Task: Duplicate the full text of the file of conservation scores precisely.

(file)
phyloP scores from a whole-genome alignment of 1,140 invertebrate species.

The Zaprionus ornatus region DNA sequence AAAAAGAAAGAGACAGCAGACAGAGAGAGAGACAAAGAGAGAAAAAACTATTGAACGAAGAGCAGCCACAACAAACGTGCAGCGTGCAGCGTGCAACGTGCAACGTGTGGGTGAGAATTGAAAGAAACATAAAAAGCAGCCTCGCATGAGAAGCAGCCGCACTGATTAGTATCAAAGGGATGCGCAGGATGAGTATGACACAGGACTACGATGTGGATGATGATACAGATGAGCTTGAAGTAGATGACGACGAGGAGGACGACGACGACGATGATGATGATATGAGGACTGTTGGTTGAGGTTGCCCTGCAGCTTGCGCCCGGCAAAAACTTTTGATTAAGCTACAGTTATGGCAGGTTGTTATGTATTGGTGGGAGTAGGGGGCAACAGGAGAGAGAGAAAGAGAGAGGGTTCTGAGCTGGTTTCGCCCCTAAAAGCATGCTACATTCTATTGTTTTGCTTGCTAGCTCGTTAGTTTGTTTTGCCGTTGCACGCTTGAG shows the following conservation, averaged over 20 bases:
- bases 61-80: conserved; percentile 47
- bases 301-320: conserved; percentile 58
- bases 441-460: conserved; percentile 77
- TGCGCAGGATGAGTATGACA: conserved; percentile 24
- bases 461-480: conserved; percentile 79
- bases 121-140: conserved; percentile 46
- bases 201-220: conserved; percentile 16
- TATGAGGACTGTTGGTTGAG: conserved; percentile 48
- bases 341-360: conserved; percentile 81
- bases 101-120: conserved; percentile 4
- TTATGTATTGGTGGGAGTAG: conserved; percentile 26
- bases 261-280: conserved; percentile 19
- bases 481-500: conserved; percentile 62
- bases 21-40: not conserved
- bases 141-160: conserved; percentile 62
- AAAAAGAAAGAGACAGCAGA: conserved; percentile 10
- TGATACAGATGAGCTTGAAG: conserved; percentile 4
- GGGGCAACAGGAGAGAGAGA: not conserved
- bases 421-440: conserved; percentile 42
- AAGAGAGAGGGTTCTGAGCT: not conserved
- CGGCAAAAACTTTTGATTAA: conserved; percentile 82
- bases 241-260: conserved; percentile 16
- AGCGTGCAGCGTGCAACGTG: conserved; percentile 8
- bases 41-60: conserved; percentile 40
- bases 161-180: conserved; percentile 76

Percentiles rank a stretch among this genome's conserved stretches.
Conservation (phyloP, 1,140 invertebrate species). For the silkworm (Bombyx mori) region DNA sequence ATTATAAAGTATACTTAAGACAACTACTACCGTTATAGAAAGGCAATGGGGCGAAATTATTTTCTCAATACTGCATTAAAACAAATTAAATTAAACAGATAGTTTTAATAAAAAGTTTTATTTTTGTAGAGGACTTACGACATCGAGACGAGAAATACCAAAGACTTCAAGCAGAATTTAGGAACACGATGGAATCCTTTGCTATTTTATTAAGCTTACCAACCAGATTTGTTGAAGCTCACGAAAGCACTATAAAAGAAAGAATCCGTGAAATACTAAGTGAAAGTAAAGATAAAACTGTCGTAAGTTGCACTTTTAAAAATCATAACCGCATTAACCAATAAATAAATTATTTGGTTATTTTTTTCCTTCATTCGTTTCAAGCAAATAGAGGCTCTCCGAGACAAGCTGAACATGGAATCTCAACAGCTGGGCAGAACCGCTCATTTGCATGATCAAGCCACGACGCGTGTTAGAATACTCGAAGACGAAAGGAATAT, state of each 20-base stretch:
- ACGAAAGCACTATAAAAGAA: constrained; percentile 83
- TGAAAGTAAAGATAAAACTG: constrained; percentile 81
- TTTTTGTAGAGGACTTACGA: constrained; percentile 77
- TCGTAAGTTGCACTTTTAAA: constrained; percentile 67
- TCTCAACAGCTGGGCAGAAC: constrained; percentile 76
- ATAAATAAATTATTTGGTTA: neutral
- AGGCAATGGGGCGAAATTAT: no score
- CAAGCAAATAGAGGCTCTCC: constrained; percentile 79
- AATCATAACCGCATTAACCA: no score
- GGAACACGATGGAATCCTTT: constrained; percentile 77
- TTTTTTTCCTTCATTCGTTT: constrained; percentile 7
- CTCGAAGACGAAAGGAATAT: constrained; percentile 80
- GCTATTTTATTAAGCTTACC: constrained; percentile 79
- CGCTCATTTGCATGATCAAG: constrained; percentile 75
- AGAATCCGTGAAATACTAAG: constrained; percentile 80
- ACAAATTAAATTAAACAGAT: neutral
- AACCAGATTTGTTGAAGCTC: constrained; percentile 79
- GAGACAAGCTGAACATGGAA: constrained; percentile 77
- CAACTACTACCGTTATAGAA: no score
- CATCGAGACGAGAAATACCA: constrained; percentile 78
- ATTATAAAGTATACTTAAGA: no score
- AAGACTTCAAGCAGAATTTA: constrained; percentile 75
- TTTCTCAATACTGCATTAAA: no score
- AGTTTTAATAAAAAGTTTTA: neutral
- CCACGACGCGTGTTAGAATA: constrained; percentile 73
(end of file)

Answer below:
phyloP scores from a whole-genome alignment of 1,140 invertebrate species.

The Zaprionus ornatus region DNA sequence AAAAAGAAAGAGACAGCAGACAGAGAGAGAGACAAAGAGAGAAAAAACTATTGAACGAAGAGCAGCCACAACAAACGTGCAGCGTGCAGCGTGCAACGTGCAACGTGTGGGTGAGAATTGAAAGAAACATAAAAAGCAGCCTCGCATGAGAAGCAGCCGCACTGATTAGTATCAAAGGGATGCGCAGGATGAGTATGACACAGGACTACGATGTGGATGATGATACAGATGAGCTTGAAGTAGATGACGACGAGGAGGACGACGACGACGATGATGATGATATGAGGACTGTTGGTTGAGGTTGCCCTGCAGCTTGCGCCCGGCAAAAACTTTTGATTAAGCTACAGTTATGGCAGGTTGTTATGTATTGGTGGGAGTAGGGGGCAACAGGAGAGAGAGAAAGAGAGAGGGTTCTGAGCTGGTTTCGCCCCTAAAAGCATGCTACATTCTATTGTTTTGCTTGCTAGCTCGTTAGTTTGTTTTGCCGTTGCACGCTTGAG shows the following conservation, averaged over 20 bases:
- bases 61-80: conserved; percentile 47
- bases 301-320: conserved; percentile 58
- bases 441-460: conserved; percentile 77
- TGCGCAGGATGAGTATGACA: conserved; percentile 24
- bases 461-480: conserved; percentile 79
- bases 121-140: conserved; percentile 46
- bases 201-220: conserved; percentile 16
- TATGAGGACTGTTGGTTGAG: conserved; percentile 48
- bases 341-360: conserved; percentile 81
- bases 101-120: conserved; percentile 4
- TTATGTATTGGTGGGAGTAG: conserved; percentile 26
- bases 261-280: conserved; percentile 19
- bases 481-500: conserved; percentile 62
- bases 21-40: not conserved
- bases 141-160: conserved; percentile 62
- AAAAAGAAAGAGACAGCAGA: conserved; percentile 10
- TGATACAGATGAGCTTGAAG: conserved; percentile 4
- GGGGCAACAGGAGAGAGAGA: not conserved
- bases 421-440: conserved; percentile 42
- AAGAGAGAGGGTTCTGAGCT: not conserved
- CGGCAAAAACTTTTGATTAA: conserved; percentile 82
- bases 241-260: conserved; percentile 16
- AGCGTGCAGCGTGCAACGTG: conserved; percentile 8
- bases 41-60: conserved; percentile 40
- bases 161-180: conserved; percentile 76

Percentiles rank a stretch among this genome's conserved stretches.
Conservation (phyloP, 1,140 invertebrate species). For the silkworm (Bombyx mori) region DNA sequence ATTATAAAGTATACTTAAGACAACTACTACCGTTATAGAAAGGCAATGGGGCGAAATTATTTTCTCAATACTGCATTAAAACAAATTAAATTAAACAGATAGTTTTAATAAAAAGTTTTATTTTTGTAGAGGACTTACGACATCGAGACGAGAAATACCAAAGACTTCAAGCAGAATTTAGGAACACGATGGAATCCTTTGCTATTTTATTAAGCTTACCAACCAGATTTGTTGAAGCTCACGAAAGCACTATAAAAGAAAGAATCCGTGAAATACTAAGTGAAAGTAAAGATAAAACTGTCGTAAGTTGCACTTTTAAAAATCATAACCGCATTAACCAATAAATAAATTATTTGGTTATTTTTTTCCTTCATTCGTTTCAAGCAAATAGAGGCTCTCCGAGACAAGCTGAACATGGAATCTCAACAGCTGGGCAGAACCGCTCATTTGCATGATCAAGCCACGACGCGTGTTAGAATACTCGAAGACGAAAGGAATAT, state of each 20-base stretch:
- ACGAAAGCACTATAAAAGAA: constrained; percentile 83
- TGAAAGTAAAGATAAAACTG: constrained; percentile 81
- TTTTTGTAGAGGACTTACGA: constrained; percentile 77
- TCGTAAGTTGCACTTTTAAA: constrained; percentile 67
- TCTCAACAGCTGGGCAGAAC: constrained; percentile 76
- ATAAATAAATTATTTGGTTA: neutral
- AGGCAATGGGGCGAAATTAT: no score
- CAAGCAAATAGAGGCTCTCC: constrained; percentile 79
- AATCATAACCGCATTAACCA: no score
- GGAACACGATGGAATCCTTT: constrained; percentile 77
- TTTTTTTCCTTCATTCGTTT: constrained; percentile 7
- CTCGAAGACGAAAGGAATAT: constrained; percentile 80
- GCTATTTTATTAAGCTTACC: constrained; percentile 79
- CGCTCATTTGCATGATCAAG: constrained; percentile 75
- AGAATCCGTGAAATACTAAG: constrained; percentile 80
- ACAAATTAAATTAAACAGAT: neutral
- AACCAGATTTGTTGAAGCTC: constrained; percentile 79
- GAGACAAGCTGAACATGGAA: constrained; percentile 77
- CAACTACTACCGTTATAGAA: no score
- CATCGAGACGAGAAATACCA: constrained; percentile 78
- ATTATAAAGTATACTTAAGA: no score
- AAGACTTCAAGCAGAATTTA: constrained; percentile 75
- TTTCTCAATACTGCATTAAA: no score
- AGTTTTAATAAAAAGTTTTA: neutral
- CCACGACGCGTGTTAGAATA: constrained; percentile 73